The baseball season is too long. The baseball preseason is too long. Even baseball's post-season now runs into November!
When you have a total of 16 games in your season, as in the NFL, a two-game losing streak is enough to finish you. In baseball, that amounts to a blip on the radar; barely worth mentioning.
Baseball, it has been said, is a marathon, not a sprint.
The Angels stumbled out of the gate but quickly regained control. Now, with the thrill of opening week behind them, the monotony of the regular season begins. This is the time the cream normally rises to the top, or begins to.
The team is trying to win its sixth Western Division title since 2004. In order to do that, in order to win a marathon, you have to overcome the bumps and bruises, the highs and the lows, that are a natural part of competing.
The Angels are playing better, but are showing off one bump and a huge bruise.
Scioscia: A Player's Manager to a Fault
The official story is that Fernando Rodney was unavailable to close out the Detroit Tigers last night. Instead, the call went to Brian Fuentes.
Fuentes did his best anti-Rodney impersonation, giving up the tying and then go-ahead runs to take the loss. Where Rodney has been shutting the door on teams, Fuentes, in this game, was a kindly porter who held the door open for the Tigers long enough for them to get two runs across the plate.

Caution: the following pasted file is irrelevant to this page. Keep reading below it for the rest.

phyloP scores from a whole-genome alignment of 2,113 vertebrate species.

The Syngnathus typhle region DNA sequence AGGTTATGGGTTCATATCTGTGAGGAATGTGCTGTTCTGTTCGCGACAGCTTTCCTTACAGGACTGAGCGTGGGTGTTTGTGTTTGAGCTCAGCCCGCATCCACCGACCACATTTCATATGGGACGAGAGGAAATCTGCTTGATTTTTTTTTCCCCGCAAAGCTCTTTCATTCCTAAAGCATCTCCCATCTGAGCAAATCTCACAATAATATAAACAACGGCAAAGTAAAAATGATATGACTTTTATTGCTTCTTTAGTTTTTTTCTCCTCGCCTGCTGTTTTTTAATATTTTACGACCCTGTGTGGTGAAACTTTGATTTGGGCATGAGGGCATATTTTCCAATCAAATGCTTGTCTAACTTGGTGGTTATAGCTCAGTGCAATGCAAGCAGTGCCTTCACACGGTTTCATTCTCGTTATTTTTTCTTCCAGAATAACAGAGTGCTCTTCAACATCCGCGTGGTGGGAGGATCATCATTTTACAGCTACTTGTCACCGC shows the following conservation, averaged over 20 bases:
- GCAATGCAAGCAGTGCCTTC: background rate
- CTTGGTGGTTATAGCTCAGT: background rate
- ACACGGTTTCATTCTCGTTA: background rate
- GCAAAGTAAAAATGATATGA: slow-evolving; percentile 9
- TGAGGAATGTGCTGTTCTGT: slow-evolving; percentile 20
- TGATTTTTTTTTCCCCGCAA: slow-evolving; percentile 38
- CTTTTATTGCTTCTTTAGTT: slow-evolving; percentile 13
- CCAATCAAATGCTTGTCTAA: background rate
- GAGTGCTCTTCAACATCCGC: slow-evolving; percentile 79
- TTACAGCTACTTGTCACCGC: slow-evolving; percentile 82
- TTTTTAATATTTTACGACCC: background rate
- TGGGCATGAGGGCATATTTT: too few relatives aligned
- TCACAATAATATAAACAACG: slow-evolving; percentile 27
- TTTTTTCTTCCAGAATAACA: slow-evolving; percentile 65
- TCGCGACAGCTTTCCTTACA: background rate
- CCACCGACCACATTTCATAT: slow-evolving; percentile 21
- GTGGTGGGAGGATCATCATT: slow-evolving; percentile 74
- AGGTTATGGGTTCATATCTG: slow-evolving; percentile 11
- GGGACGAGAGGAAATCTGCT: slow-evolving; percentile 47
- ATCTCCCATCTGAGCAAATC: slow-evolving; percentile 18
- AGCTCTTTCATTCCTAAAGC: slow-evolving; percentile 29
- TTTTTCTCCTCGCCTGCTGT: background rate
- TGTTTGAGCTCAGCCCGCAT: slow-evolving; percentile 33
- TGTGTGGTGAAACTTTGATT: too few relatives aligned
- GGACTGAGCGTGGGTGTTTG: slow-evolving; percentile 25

Let the closer controversy begin?
Not on Scioscia's watch. The Angels skipper doesn't do controversy.
Scioscia is a player's manager, sometimes to a fault. Fuentes didn't make anyone forget K-Rod last year, but he did lead the league in saves. He wasn't automatic, but he got the job done. The ninth inning is his.
I appreciate that approach; as a fan, I love a manager who is decisive. Don't tell us, however, that Rodney wasn't available. Sure, he pitched four out of the last five games, but that was two games--day off--two more games. This was not a tired or over-used pitcher.
Fuentes got the call because he is Scioscia's man until he proves otherwise. The manager's commitment to a player cost him one game. In the big scheme of things, no big deal, but this does put Fuentes on a short leash.
Speaking of short leashes...
Wood: When to Sit
With Maicer Izturis sitting in the wings ready to go, how long can the Angels continue to roll Wood out there? He doesn't look comfortable. Right now, he doesn't even look like he belongs.
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A .093 average, 13 strike-outs, zero home runs, zero RBIs, zero extra base hits--that's just horrible. He has had 43 at-bats in which to put up those imposing numbers.
Barring injury, a good hitter can expect to see 500 AB's in a season. An average hitter, who hits lower in the lineup getting less opportunities, might top out at 350 to 400 AB's. If we put Wood in the latter category, his season totals to date represent about 10 percent of his total.
Sure, the baseball season is a long one, but what do you think the remaining 90 percent of Wood's AB's will look like?
They might look a lot like Macier Izturis.